Which is scary, because Gone with the Wind is also an incredibly modern film, both in terms of technical features and of content. It contains some of the best choreographed action scenes in film history – scenes that, to this day, would probably still be filmed in the exact same way. One of those scenes is Scarlett’s escape from the clinic where she works as a nurse, and the long shot that follows her as she runs upstream, in the middle of a crowd.
It’s even scarier if one considers that this film’s greatest merit lies precisely in Scarlett O’Hara, one of the most beautiful, authentic and modern figures that have ever been written and transposed onto the screen. Scarlett is The Female Character: she’s the woman that every woman should want to see, stronger than any politically correct representation we can depict to this day. She’s a woman who falls disastrously, more than once, but always gets back on her feet, taking control of her own life and becoming the modern “self-made woman”. She sees the world as she knew it crumble upon her, yet she rises from the ashes stronger than ever.
She’s frowned upon by everyone who knows her, especially other women, because it’s unimaginable for a woman to do what she does: “she even drives her own buggy”. Her tormented love story with Rhett Bulter (Clark Gable) is so authentic and modern for its time that it puzzles us to think of how many backward steps we’ve taken, in the meanwhile, even in narrating love.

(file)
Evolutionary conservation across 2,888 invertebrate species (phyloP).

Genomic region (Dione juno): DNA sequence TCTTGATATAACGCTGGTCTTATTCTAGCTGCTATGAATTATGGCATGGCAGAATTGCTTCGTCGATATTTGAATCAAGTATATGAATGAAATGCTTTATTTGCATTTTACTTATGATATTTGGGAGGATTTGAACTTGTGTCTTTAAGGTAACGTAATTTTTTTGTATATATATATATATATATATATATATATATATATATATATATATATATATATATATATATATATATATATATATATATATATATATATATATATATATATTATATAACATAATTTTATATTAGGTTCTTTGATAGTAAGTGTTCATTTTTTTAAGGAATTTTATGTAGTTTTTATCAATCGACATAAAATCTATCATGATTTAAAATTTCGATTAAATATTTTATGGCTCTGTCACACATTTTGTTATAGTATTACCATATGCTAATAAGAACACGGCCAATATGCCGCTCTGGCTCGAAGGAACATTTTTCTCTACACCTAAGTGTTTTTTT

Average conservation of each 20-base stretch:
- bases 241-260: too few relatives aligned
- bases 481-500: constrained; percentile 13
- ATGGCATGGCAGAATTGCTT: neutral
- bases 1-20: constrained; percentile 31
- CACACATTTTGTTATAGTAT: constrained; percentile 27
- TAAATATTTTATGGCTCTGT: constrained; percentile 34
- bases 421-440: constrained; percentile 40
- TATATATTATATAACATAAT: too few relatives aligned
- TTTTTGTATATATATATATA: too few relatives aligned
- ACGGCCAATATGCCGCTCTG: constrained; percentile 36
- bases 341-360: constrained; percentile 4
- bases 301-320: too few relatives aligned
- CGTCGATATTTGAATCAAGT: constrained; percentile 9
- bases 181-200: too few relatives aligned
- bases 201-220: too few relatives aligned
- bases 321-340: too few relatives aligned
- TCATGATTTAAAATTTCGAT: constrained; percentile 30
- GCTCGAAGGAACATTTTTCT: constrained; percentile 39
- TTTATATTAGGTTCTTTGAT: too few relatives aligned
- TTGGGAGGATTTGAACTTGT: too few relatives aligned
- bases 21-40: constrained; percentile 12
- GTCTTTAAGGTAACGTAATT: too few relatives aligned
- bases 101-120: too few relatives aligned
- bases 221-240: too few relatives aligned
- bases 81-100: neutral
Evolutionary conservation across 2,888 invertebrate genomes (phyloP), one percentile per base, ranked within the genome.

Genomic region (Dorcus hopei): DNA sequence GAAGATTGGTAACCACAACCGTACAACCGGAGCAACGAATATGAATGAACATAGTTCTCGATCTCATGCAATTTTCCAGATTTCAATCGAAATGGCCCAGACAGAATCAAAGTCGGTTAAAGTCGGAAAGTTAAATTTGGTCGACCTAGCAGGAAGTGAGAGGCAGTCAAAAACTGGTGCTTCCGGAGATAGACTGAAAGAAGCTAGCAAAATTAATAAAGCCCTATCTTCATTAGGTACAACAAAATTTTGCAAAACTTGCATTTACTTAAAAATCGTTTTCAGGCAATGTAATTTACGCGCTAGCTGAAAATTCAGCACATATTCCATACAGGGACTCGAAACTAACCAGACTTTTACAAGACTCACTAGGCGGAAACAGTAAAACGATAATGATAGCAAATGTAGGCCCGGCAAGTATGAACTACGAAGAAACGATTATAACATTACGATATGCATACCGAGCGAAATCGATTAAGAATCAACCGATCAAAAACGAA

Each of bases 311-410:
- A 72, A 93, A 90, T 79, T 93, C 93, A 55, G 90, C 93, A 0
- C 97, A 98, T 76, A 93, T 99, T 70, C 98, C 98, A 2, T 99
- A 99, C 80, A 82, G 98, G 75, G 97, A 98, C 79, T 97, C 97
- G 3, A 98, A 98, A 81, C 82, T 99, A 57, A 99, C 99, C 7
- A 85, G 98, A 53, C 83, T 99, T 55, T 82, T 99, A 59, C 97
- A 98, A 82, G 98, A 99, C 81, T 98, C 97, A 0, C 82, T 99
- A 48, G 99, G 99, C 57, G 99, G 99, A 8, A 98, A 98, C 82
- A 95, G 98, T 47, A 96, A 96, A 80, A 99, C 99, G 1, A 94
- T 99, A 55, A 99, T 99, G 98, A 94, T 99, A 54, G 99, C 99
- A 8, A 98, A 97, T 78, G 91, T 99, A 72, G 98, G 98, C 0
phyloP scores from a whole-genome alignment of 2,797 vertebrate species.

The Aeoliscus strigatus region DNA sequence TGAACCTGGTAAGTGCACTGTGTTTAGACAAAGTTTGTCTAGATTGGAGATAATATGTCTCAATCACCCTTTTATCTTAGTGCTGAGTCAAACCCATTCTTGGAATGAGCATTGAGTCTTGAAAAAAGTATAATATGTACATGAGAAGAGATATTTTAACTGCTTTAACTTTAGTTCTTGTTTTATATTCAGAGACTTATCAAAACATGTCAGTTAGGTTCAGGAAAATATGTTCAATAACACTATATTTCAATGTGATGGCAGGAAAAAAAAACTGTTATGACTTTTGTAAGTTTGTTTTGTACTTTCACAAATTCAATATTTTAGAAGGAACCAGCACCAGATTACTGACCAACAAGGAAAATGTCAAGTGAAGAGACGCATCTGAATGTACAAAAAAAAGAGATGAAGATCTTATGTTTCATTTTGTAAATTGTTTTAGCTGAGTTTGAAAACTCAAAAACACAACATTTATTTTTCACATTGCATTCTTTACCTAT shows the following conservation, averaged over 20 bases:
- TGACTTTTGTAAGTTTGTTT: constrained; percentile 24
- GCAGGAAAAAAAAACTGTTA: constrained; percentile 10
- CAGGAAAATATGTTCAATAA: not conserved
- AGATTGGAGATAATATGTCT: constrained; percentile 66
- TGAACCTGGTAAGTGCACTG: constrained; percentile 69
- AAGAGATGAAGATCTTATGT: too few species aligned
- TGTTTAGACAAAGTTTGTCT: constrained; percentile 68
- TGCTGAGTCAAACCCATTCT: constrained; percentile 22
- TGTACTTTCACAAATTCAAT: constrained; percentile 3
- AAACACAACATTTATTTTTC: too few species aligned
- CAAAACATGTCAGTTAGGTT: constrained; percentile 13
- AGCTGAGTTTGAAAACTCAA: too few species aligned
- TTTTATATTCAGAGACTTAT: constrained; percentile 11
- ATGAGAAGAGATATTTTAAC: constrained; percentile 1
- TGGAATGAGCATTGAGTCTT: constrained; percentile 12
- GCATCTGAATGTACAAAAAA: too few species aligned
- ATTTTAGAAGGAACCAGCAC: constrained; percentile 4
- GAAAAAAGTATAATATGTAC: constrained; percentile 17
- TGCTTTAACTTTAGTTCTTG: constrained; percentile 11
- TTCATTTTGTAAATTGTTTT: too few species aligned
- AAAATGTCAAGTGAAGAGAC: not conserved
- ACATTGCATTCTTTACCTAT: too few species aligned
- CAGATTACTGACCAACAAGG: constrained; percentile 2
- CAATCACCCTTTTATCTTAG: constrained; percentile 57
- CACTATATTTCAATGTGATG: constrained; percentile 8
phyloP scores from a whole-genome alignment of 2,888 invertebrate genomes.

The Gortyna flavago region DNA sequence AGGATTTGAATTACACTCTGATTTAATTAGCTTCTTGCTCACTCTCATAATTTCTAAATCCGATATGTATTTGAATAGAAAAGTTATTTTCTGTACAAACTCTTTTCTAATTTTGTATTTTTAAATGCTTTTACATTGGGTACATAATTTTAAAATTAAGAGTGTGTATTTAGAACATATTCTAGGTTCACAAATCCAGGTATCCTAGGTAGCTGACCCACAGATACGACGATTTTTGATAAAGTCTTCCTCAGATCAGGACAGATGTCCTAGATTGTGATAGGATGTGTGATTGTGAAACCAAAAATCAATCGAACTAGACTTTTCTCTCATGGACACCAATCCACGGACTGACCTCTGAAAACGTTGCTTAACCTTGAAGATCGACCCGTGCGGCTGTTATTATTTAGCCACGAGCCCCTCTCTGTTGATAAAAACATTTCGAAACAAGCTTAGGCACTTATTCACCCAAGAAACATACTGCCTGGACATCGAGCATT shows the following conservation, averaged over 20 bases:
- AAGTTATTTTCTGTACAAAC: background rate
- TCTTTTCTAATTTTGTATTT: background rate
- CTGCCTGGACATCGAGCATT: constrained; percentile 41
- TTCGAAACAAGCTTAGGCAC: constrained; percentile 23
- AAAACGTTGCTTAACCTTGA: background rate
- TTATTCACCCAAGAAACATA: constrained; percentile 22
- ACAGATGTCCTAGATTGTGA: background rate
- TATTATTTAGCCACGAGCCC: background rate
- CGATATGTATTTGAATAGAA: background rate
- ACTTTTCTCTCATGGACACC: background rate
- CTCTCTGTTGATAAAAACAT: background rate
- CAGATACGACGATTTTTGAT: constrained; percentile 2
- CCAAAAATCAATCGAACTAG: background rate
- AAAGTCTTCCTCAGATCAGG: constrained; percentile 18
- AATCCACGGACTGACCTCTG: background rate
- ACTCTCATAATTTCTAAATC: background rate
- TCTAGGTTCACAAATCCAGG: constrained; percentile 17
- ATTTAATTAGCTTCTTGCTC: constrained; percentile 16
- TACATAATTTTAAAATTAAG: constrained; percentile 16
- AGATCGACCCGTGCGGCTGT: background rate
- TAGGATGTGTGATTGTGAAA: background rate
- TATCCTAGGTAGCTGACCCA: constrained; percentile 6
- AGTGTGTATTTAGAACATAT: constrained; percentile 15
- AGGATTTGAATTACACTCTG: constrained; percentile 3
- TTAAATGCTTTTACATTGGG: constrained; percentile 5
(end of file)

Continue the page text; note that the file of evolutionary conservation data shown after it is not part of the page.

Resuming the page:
We live in a world in which the correct female representation is that of a perfect woman, who knows how to do everything, is ready for everything and, above all, is beloved and respected by everyone. A sort of angelic (divine?) modern creature who often cannot be granted love, as love would make her representation more fragile and possibly even offend someone.
The idea that a big production company – or anyone, for that matter – should think that watching a film with Scarlett O’Hara would not be an appropriate thing to do in the time of #MeToo makes me think that, unfortunately, dark times lie ahead of us. Times made of lies and smokescreens, in which people will only be able to see what someone decided they can see, and only in the way that someone thinks it should be seen (does any of this remind you of anything? It does, to me). Times in which it will be assumed that the general public won’t be able to understand or accept anything without only observing one aspect of it, and that, therefore, the only way in which it will be possible for us to know and enjoy that thing is if it’s adequately contextualised, following pre-determined standards.
Unfortunately, it’s not by hiding it, ignoring it or censoring it, that the problem of racism (and any other problem, no matter how serious) will be solved. If anything, another problem will be added to the original problem: that is, an increasingly widespread inability to critically observe, and an evergrowing “ignorance” and influencability, which will inevitably generate new problems and new injustices.
The unfortunate truth is that the ban of Gone with the Wind is dangerous because it’s the beginning. It’s only the beginning of an evil that might be just as big as those that, with this clumsy gesture, we’ve been trying so hard to fix.